A red pottery bottle that stands in my entrance hall was made by a local potter; a sprig of evergreen and a length of ribbon temporarily transform it into something festive.

Chances are you too have an abundance of wonderful local sources for decorating ideas in your own community and plenty of local artisans who would appreciate your business.

Making use of materials and resources close at hand makes sense if you are trying to maintain space in your life to enjoy the season.

Entry with quilt and tree branches

Looking In My Own Backyard

Some years ago I had a minor ‘aha moment’ when I realized that I already had three components of a great decorating scheme:

An extensive collection of vintage, cream and sugar sets in white and gold which were acquired piece by piece over the years;

A large garden full of boxwood shrubs which furnish more greenery than I can use;

And about two hundred little crocheted snowflakes from a loving mother-in-law who has made them and given them to me, a few every December, for many decades. (below)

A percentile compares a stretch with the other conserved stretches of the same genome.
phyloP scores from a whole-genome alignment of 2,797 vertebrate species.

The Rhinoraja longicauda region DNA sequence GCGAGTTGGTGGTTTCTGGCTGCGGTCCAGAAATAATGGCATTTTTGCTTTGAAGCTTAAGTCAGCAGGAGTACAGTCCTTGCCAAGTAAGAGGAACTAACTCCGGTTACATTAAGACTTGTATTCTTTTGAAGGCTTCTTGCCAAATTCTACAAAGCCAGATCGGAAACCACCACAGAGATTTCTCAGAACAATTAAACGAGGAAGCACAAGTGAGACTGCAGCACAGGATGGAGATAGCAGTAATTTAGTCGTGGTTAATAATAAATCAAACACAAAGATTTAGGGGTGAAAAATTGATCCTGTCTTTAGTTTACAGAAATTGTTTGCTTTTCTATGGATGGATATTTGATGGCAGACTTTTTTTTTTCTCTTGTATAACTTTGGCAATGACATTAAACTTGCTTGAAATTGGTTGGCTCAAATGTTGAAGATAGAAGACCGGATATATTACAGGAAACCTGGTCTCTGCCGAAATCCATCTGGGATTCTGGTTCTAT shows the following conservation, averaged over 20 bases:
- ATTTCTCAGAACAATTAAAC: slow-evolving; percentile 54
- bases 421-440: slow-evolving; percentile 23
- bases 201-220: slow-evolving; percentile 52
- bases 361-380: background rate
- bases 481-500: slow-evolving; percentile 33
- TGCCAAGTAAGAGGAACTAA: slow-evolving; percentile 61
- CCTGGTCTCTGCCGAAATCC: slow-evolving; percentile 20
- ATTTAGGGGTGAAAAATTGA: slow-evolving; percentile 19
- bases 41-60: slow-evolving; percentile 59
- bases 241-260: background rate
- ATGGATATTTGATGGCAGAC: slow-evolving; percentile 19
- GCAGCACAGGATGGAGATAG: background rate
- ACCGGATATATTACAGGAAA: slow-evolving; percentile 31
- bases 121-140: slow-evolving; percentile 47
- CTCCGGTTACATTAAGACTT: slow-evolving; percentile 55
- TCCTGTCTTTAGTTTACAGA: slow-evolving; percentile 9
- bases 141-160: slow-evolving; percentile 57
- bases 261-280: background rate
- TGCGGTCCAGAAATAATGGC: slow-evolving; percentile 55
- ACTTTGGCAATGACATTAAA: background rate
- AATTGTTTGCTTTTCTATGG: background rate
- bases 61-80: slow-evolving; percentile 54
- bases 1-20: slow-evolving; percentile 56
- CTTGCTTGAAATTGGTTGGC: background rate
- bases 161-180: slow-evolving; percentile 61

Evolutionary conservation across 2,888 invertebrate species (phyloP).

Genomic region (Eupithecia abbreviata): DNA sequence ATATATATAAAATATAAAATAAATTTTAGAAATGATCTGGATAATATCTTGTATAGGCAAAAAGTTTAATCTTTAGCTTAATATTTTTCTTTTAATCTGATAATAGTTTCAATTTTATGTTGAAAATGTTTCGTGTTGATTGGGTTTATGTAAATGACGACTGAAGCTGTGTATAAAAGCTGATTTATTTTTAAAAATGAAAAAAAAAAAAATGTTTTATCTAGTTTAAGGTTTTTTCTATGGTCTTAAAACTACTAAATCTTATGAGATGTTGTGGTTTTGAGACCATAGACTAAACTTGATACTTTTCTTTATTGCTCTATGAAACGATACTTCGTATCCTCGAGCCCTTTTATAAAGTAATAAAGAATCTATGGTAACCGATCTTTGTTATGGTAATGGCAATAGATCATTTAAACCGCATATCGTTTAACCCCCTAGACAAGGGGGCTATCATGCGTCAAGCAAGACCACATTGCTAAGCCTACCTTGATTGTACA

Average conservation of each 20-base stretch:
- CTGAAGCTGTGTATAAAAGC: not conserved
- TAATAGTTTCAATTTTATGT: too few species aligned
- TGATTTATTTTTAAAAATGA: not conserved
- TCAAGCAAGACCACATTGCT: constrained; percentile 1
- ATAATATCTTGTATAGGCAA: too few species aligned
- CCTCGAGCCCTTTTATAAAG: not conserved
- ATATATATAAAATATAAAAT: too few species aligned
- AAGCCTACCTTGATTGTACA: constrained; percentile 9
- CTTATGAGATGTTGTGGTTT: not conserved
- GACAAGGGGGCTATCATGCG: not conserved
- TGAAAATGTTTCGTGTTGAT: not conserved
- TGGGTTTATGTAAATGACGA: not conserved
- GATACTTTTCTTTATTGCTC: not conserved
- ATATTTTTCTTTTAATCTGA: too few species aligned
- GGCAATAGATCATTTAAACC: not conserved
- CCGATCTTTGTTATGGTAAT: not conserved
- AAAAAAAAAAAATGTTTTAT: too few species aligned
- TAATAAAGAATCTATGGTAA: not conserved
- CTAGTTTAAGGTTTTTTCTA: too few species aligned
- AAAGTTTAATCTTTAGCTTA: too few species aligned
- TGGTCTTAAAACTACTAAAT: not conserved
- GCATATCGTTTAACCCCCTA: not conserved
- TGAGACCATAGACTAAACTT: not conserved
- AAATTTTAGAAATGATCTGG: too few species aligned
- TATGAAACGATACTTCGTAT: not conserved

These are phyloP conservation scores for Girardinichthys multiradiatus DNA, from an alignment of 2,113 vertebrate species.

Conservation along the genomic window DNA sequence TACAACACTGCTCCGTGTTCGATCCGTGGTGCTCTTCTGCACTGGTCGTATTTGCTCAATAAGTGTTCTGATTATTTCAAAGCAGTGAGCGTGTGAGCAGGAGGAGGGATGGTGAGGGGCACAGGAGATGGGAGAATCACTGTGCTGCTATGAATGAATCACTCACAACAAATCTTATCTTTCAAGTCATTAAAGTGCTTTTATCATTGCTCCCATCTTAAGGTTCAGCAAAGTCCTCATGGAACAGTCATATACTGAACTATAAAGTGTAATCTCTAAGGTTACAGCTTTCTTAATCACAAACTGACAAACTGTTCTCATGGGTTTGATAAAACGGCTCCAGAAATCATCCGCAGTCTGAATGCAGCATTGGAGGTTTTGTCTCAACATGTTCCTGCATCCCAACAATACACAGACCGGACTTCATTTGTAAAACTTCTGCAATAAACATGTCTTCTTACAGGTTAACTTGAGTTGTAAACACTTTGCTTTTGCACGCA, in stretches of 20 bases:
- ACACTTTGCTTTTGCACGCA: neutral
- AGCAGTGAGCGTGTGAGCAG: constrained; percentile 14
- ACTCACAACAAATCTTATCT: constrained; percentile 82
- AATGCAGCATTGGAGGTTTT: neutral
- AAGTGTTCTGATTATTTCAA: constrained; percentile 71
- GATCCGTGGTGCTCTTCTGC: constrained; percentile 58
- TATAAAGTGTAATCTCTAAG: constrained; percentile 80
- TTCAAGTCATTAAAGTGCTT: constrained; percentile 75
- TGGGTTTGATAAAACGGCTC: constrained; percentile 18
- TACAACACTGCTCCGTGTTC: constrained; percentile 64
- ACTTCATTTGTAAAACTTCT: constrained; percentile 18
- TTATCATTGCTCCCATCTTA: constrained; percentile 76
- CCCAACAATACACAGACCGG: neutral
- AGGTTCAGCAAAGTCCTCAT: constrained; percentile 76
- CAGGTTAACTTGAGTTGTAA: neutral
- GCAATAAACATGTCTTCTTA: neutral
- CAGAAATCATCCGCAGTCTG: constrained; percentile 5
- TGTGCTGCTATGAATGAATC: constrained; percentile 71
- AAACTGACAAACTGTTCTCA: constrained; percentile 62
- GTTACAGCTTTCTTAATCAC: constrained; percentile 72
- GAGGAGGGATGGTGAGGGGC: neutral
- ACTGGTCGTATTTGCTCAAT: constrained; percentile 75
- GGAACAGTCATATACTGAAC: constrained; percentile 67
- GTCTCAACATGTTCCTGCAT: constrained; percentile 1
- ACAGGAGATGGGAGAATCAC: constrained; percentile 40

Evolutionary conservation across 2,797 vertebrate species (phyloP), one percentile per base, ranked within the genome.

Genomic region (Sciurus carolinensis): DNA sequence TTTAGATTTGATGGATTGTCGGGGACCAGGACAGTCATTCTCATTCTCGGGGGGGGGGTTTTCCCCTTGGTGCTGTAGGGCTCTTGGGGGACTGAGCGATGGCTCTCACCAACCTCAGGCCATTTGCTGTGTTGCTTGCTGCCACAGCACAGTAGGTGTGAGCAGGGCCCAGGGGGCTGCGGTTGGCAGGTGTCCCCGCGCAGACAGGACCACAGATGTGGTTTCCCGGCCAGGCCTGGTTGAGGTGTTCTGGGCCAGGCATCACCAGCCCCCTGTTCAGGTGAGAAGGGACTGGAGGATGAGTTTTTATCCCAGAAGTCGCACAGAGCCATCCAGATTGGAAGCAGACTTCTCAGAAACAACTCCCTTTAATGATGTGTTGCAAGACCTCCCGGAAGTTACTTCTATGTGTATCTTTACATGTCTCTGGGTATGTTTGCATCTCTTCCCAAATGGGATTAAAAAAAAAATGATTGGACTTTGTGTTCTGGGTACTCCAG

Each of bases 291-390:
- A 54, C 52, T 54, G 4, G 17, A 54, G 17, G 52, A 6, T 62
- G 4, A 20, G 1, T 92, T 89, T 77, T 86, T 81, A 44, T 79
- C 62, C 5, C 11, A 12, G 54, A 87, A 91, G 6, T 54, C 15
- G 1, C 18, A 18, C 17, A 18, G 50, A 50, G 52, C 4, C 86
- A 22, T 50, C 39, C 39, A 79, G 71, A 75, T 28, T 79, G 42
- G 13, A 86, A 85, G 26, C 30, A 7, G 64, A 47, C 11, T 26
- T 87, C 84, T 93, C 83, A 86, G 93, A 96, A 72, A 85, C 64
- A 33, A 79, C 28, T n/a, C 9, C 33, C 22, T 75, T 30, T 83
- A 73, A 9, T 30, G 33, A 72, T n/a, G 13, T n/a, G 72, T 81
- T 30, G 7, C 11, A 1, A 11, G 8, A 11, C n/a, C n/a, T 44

Crochet christmas decorations

How to stiffen crochet lace with white glue

I realized that I could combine these items by repurposing my little creamers and sugar bowls as vases to use in a table-scape and on the tops of bookshelves to create little “hedges”.

This plan had the additional advantage of putting my china collection to good use in the garden-party off season.

Boxwood, which grows in nearly every backyard in my neighbourhood, lasts for at least a month in water gradually drying out but staying green long after the water has evaporated.

This means that, like Iris, I can leave at least some of my decorations up into the spring. I started that first year by adding fresh flowers to the boxwood in the sugar bowl vases.

The next year (and every year since), I substituted little gold and silver Christmas ball ornaments which have the advantage of not wilting and of being reusable.

Another thing I love about this decorating idea is that the boxwood grows in my own back yard meaning it is accessible and, ahem, … cheap.

boxwood in creamers

Painting by Heinz

Money Matters

There, I’ve crassly brought up cold cash.

As much as most people hate to talk about money, being realistic about financial limits avoids a regret-filled January.